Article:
Australia’s budget balance second strongest, IMF says

The federal government received a big tick from the International Monetary Fund for having the second-strongest budget balance among G20 countries during 2023.

An IMF Fiscal Monitor report said the government had jumped from equal 14th in 2021 to No.2 for balancing budgets.

This means Australia is ahead of economies such as Germany, Japan, the UK and the US.

Treasurer Jim Chalmers and finance minister Katy Gallagher issued a joint statement to mark the release of the IMF’s report.

“The calendar year data from the IMF combines the fiscal positions of both the Commonwealth and state and territory governments,” the joint statement says.

“Our responsible management is ensuring that fiscal policy is taking the pressure off inflation when it is at its highest.

“The Albanese government delivered Australia’s first surplus in 15 years in 2022-23, achieving a $100 billion turnaround in the forecast inherited from the former government. A second surplus in next month’s Budget remains within reach.”

The Fiscal Monitor provides insights into the IMF’s thinking about where global economic trends have been heading after the coronavirus pandemic savaged economies across the globe.

“Four years after the COVID-19 pandemic outbreak, fiscal deficits and debts are higher than prepandemic projections,” the IMF report says.

“Higher interest rates pushed up interest expenses, while spending on social benefits, subsidies, and transfers was buoyed by the extension of support measures enacted in response to the pandemic and energy price shocks.”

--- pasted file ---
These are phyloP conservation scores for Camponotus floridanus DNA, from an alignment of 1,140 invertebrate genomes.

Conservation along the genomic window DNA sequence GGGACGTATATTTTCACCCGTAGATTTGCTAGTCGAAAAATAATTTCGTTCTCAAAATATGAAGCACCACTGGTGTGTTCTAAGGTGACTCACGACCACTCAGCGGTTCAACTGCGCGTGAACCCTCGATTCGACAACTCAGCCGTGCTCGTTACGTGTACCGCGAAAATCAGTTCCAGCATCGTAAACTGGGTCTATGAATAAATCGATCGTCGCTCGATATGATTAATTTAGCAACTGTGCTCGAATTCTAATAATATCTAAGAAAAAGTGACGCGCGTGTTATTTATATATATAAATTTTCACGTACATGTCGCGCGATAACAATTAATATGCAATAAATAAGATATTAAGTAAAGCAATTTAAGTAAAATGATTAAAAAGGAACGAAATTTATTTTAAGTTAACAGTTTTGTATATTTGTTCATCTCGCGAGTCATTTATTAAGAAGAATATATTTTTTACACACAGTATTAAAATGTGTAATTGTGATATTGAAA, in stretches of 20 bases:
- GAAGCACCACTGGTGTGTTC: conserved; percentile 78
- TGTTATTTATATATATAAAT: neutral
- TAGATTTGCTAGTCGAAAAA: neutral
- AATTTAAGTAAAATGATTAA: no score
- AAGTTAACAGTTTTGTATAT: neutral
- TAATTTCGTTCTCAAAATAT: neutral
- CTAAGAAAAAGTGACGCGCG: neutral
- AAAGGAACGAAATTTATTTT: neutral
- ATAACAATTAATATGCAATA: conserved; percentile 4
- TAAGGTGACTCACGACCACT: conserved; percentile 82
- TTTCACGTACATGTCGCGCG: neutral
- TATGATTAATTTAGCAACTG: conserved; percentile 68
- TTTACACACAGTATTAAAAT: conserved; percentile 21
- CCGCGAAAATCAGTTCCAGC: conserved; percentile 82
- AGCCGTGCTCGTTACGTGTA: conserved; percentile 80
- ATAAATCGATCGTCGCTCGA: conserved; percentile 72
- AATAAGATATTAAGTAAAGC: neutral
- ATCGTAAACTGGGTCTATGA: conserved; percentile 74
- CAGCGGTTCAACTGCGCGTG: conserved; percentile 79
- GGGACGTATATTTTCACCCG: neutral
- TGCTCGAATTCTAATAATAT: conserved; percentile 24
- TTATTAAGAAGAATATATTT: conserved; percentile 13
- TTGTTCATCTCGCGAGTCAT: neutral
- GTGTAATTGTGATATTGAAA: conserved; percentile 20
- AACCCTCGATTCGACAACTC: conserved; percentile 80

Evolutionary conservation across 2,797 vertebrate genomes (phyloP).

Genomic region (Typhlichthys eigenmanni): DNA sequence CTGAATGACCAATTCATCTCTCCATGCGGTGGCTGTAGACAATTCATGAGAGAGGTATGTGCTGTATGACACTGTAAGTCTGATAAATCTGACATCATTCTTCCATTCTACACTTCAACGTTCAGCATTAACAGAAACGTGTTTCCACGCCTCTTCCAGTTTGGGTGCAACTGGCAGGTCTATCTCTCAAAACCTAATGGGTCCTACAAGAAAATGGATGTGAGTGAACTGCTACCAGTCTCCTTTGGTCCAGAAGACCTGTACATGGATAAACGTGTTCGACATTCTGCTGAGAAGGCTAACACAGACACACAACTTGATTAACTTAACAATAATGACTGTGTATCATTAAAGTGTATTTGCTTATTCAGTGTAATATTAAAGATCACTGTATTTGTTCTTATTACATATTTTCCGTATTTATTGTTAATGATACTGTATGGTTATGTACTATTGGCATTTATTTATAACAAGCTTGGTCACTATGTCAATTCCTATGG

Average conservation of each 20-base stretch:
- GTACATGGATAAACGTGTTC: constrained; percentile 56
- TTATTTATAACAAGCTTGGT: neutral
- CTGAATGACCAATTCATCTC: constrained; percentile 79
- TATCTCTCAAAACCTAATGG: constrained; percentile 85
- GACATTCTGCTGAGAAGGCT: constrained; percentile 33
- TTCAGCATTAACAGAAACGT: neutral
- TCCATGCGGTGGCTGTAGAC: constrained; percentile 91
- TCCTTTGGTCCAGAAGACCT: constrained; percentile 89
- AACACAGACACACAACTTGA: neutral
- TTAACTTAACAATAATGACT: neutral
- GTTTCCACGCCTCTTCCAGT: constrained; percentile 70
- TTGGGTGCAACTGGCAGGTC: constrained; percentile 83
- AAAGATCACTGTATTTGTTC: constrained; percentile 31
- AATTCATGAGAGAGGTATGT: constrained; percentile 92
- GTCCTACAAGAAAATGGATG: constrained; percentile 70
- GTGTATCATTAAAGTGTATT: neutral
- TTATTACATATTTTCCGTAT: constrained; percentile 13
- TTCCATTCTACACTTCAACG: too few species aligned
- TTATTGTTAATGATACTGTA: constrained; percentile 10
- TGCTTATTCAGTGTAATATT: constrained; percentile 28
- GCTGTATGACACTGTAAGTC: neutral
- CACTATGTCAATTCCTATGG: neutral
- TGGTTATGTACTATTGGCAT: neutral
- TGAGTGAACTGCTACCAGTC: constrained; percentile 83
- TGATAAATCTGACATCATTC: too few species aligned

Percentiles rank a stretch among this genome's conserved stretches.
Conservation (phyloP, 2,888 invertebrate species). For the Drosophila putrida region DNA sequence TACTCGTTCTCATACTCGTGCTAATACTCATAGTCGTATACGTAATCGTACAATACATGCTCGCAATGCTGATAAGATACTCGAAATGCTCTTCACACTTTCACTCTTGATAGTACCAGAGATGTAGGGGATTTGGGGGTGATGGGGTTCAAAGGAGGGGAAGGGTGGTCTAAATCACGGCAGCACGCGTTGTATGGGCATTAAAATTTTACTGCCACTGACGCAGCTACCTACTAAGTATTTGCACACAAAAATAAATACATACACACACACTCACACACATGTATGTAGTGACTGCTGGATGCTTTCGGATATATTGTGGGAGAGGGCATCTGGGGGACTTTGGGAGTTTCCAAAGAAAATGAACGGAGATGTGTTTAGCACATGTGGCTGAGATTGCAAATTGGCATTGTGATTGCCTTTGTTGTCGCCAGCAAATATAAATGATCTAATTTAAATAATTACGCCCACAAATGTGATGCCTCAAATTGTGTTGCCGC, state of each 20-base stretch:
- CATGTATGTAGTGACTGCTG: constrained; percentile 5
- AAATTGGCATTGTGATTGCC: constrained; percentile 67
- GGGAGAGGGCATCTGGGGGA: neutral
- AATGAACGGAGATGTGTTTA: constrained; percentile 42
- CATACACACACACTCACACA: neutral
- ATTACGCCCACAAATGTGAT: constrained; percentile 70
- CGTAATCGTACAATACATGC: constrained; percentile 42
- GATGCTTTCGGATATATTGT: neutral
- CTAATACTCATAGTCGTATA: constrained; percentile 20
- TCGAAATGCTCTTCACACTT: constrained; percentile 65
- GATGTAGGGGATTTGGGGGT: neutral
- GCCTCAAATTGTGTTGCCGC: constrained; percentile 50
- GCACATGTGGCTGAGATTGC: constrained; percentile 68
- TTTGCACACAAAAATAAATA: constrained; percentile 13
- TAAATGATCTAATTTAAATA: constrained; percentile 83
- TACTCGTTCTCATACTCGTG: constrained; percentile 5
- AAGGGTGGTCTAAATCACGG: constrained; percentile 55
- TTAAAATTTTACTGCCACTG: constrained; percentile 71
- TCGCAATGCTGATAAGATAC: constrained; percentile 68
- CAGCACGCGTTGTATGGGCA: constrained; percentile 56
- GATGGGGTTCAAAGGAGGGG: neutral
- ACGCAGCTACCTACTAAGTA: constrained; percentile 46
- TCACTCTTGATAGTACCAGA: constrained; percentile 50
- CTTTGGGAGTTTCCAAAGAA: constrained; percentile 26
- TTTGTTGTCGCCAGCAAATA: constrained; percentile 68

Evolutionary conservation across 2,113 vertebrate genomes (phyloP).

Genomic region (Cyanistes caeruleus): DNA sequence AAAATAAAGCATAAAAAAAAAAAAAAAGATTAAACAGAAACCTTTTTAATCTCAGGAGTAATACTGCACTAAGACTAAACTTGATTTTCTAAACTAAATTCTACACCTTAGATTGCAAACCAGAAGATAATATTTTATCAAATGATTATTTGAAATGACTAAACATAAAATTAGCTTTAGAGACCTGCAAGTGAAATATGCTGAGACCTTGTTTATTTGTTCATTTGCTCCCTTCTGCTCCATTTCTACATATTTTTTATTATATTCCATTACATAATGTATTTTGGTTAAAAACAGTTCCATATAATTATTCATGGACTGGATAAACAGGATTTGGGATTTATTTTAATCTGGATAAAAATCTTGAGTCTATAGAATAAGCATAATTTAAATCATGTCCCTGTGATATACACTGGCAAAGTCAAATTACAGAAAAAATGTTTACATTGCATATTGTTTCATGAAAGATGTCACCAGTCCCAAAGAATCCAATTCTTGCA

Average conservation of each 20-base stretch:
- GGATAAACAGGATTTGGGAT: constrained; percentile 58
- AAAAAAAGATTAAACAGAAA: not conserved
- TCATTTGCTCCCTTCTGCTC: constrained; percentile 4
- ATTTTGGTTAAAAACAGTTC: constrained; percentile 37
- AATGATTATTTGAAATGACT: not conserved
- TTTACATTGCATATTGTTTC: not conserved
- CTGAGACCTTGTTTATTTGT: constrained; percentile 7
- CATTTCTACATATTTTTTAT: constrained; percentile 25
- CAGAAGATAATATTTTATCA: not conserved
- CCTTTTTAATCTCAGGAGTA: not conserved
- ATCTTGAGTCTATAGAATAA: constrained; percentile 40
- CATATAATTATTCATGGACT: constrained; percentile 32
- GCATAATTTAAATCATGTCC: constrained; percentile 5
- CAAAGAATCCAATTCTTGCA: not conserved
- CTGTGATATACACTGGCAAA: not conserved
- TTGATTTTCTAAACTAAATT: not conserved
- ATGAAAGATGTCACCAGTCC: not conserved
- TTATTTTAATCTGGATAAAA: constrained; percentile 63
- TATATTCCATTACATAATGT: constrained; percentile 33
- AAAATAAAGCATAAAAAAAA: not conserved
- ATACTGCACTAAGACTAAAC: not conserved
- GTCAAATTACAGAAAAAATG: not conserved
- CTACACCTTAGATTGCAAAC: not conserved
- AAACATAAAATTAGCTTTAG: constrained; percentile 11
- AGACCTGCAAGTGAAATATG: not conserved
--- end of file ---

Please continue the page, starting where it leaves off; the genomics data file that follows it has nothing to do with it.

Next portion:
It notes that various economies introduced measures to cut taxes and increase social welfare spending to assist individuals and businesses through the pandemic.

“These initiatives were only partially offset by revenue gains from past inflation as inflation surprises waned and tax brackets caught up with wage growth,” the report says.

“Financing for most low-income developing economies remained scarce, determining the evolution of fiscal balances.”

The IMF also says it expects overall primary deficits to narrow to 4.9% of gross domestic product during 2024.

“However, substantial risks to public finances remain, and resuming fiscal policy normalization will require significant efforts against several headwinds,” the report says.

“The risks of fiscal slippages are particularly acute given that 2024 is what is being called the ‘Great Election Year’: 88 economies or economic areas representing more than half of the world’s population and GDP have already held or will hold elections during the year.”

Shadow minister for finance Jane Hume said that the ranking Australia achieved in the IMF rankings was more likely the result of factors other than prudent fiscal management.

“Labor can thank high commodity prices and the bracket creep that has been stolen from hardworking Australians for this result,” Hume said.


Budget 2023: Australians are barely holding on as everyday survival meets political persuasion

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